Many upset with speech by KCK Mayor mentioning ‘loss of innocent lives at the hands of police’

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KANSAS CITY, Kan. -- "I personally felt disrespected, being a law enforcement wife."

Offense taken. One line in a speech by Kansas City, Kan. Mayor Mark Holland has caused controversy in the community.

The mayor's remarks came last Wednesday at a news conference about the killing of KCK officer Dave Melton. A comment about "the loss of innocent lives at the hands of police" had some people watching stop, rewind, and watch again.

FOX 4's Shannon O'Brien spoke to Mayor Holland about his remark.

Holland told FOX 4 he was just trying to address the national narrative of violence that's been happening in our country involving police. The offending phrase was one line of a seven-paragraph speech about Capt. Melton's death.

"Captain Melton's death reopens a raw hurt still festering within our community. Further, in the two months between our officers' deaths, our nation has erupted with violence," Holland said at the news conference. "We have seen the loss of innocent lives at the hands of police; and we have seen the ambush and murder of police who were actively protecting the public. Our nation is in uncertain times."

It was that line -- "the loss of innocent lives at the hands of police" -- that the Fraternal Order of Police said did not sit well with many officers, especially considering the remark came less than 24 hours after Melton was shot.

Many people in the community were offended, and one officer's wife told FOX 4 why the comment upset her.

"That line made me stop and literally rewind to watch it again because I was appalled that those words came out of his mouth," said Dana Bye, the wife of a law enforcement officer. "We have barely started to even know what our new norm is after losing Lancaster. Now we have it again, and we have to have political rhetoric thrown in our faces."

"I hear that. I also know that the statement as a whole has been well-received and I think people hear my heart through that. That's my hope. I hope that people hear my heart," Holland explained. "I hope that people take that statement as part of a larger narrative that ... is creating a lot of grief in our community, and a lot of grief nationally."

Bye believes that by localizing this national narrative, the mayor is playing a dangerous game that could create more violence against police officers.

"When you have the ability to have your entire city and a nation watching you and the words that come out of your mouth, you have a huge responsibility. I think his number one responsibility should have been to Capt. Melton’s family and the family of the Police Department,” Bye said.

"I hope that throughout whatever statements were made that people heard my heart and I would express my heart in a statement again," said Holland, pointing out that the majority of his speech was expressing his grief over the loss of Captain Melton as well as the line-of-duty death of Det. Brad Lancaster 11 weeks ago. He does not want one line to overshadow a speech that he says expresses his heart.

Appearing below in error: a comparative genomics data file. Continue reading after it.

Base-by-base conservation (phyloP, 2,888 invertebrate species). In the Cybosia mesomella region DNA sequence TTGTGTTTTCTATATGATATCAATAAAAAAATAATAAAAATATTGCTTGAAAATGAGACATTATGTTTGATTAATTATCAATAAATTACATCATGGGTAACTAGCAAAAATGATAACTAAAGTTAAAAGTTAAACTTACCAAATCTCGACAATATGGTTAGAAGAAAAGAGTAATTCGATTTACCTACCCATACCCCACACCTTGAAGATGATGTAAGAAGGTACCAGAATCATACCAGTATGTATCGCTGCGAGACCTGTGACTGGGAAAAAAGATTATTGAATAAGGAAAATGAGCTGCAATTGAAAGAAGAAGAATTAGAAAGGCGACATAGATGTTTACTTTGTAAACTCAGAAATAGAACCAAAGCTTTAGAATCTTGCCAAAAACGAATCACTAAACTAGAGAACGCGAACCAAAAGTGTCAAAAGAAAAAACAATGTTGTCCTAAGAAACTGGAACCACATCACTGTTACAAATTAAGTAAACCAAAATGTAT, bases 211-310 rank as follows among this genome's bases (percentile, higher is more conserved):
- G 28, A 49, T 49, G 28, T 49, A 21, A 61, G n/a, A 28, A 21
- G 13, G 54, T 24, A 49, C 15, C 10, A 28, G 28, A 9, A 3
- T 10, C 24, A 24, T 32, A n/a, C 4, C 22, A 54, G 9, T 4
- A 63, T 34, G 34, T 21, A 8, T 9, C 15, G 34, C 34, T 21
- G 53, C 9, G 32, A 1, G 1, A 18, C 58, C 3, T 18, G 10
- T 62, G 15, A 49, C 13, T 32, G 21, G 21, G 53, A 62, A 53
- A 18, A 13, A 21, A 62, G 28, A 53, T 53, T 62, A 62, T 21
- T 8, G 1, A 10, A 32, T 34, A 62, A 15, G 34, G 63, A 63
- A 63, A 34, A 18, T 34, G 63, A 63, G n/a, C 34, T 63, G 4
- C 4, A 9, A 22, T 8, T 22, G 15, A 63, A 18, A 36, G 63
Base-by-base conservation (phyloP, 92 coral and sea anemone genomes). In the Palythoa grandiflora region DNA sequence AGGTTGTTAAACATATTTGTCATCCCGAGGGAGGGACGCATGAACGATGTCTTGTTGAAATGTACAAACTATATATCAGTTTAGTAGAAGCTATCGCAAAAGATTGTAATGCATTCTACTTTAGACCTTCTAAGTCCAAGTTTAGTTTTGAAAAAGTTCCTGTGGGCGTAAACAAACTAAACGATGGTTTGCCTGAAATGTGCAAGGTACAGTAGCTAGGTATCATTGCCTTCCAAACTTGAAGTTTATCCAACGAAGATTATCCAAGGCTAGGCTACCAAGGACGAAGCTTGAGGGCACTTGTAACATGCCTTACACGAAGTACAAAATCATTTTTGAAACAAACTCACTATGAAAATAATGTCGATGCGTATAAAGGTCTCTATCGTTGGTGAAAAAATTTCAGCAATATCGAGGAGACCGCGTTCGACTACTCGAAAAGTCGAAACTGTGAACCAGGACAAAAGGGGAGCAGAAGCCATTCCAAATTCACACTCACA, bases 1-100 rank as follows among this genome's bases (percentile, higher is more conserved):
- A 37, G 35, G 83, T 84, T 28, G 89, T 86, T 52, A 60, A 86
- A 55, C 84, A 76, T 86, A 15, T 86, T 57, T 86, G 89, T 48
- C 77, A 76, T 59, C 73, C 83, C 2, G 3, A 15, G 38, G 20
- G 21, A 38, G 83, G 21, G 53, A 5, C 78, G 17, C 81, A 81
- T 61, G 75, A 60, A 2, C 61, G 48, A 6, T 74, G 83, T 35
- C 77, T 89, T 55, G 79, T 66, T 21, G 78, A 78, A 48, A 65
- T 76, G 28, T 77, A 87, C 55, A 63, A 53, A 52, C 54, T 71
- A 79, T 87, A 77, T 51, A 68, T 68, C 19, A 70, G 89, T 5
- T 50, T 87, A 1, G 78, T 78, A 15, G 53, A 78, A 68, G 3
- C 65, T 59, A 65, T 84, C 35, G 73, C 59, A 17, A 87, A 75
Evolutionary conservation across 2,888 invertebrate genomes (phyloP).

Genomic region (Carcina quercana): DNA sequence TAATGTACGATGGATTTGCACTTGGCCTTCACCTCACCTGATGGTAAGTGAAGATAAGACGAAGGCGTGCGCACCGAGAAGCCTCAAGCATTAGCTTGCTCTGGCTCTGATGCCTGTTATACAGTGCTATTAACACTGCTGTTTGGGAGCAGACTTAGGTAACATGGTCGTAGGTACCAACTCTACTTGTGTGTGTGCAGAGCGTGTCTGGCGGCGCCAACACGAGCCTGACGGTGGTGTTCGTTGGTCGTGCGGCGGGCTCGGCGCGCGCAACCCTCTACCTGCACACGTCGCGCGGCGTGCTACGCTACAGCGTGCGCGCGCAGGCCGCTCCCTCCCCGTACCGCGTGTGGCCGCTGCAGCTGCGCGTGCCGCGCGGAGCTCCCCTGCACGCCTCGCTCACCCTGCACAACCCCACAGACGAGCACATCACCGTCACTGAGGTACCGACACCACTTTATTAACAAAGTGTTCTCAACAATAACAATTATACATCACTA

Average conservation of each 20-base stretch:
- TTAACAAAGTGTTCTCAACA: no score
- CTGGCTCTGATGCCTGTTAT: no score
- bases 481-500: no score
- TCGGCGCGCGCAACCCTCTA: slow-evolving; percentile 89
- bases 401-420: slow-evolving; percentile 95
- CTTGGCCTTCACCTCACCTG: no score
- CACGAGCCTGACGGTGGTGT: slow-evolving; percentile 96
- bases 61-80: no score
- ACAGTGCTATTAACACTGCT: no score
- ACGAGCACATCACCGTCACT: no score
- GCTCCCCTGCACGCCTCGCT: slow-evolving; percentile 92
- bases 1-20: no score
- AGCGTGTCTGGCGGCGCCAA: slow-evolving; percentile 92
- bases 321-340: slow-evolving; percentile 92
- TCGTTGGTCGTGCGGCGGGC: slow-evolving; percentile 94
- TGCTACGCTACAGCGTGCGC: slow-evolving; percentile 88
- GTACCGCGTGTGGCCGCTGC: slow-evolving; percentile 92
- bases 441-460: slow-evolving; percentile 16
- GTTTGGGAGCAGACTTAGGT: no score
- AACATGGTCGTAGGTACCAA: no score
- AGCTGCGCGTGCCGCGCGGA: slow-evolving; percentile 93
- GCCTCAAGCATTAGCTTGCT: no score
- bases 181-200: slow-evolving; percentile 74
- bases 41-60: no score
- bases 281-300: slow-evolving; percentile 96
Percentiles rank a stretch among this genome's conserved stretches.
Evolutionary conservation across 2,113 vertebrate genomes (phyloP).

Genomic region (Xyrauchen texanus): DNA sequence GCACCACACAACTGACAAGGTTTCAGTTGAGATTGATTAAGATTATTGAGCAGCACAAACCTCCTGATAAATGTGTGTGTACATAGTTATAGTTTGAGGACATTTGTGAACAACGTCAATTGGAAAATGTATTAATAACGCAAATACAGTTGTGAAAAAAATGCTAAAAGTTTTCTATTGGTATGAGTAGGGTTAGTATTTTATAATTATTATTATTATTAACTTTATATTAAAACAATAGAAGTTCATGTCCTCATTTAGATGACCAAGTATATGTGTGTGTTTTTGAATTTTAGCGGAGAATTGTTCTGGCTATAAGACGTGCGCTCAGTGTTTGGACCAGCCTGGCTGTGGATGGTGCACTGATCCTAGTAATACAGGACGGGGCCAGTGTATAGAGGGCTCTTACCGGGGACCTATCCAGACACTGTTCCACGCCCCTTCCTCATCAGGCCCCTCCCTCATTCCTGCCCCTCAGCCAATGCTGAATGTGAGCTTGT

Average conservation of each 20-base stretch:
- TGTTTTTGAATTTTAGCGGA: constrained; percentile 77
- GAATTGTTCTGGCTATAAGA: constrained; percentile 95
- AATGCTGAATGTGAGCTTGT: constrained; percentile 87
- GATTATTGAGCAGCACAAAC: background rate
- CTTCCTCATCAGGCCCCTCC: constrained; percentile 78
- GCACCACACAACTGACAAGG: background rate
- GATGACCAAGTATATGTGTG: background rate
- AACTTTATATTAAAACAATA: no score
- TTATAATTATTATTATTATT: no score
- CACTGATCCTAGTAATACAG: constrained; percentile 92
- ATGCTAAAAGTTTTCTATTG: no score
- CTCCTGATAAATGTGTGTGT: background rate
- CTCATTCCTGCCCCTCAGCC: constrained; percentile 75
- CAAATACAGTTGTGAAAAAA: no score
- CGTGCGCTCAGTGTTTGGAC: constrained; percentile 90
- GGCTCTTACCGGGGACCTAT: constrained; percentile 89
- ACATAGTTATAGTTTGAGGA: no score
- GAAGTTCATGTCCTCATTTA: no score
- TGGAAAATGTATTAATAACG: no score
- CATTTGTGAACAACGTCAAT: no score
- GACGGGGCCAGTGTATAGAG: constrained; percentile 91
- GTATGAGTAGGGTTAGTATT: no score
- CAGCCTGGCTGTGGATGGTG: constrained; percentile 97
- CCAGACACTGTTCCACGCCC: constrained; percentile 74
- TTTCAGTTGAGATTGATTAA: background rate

Read the full speech from Mayor Mark Holland:

My thoughts and prayers continue to be for Captain Melton's family during this time of tragic loss. I am also very aware of the pain and loss in our department at this senseless killing of a dedicated veteran of our force. My thoughts and prayers are with all of our police officers.

Our community is still reeling and healing from the loss just two months ago of Detective Brad Lancaster. Our thoughts continue to go out to his family and friends. Detective Lancaster's death brought home for all of us the very real dangers of police work in our community and in our nation. His death was the first on our department in 19 years and many of us hoped another generation would pass before tragedy and evil struck our department again. But his death tells us that tragedy and evil are always possible in this line of work.

Captain Melton's death reopens a raw hurt still festering within our community. Further, in the two months between our officers' deaths, our nation has erupted with violence. We have seen the loss of innocent lives at the hands of police; and we have seen the ambush and murder of police who were actively protecting the public. Our nation is in uncertain times.

We do not believe Captain Melton's death was a planned ambush against police. We believe this case is another example of a known criminal trying to escape arrest. Yet we all need to worry that the national climate may foster greater fear and potentially inflame otherwise normal interactions into tragedies. This fear sometimes feels bigger than all of us. And yet, I believe Kansas City, Kansas will faithfully rise above this fear.

The recent deaths of these two officers, along with the tragedies we are witnessing across the nation, force all of us into a conversation about protecting our citizens and safeguarding our police. Our city has come a long way in the last twenty years in large part because of the community relationships we have built between our neighborhood groups and the police. Because of this cooperation we have a 40-year low in violent crime. We are reminded again today, we have not come far enough.

We will continue to move forward more strongly than ever in building community relationships that reduce crime and violence to protect both our community and our police. Two criminals in two months will not undo twenty years of successful partnership between our police and our community.

I want to thank everyone for the outpouring of support. The pulling together in love and support is the antidote to hate. As Dr. Martin Luther King reminds us, "Darkness cannot drive out darkness, only light can do that. Hate cannot drive out hate, only love can do that." I believe in Kansas City, Kansas.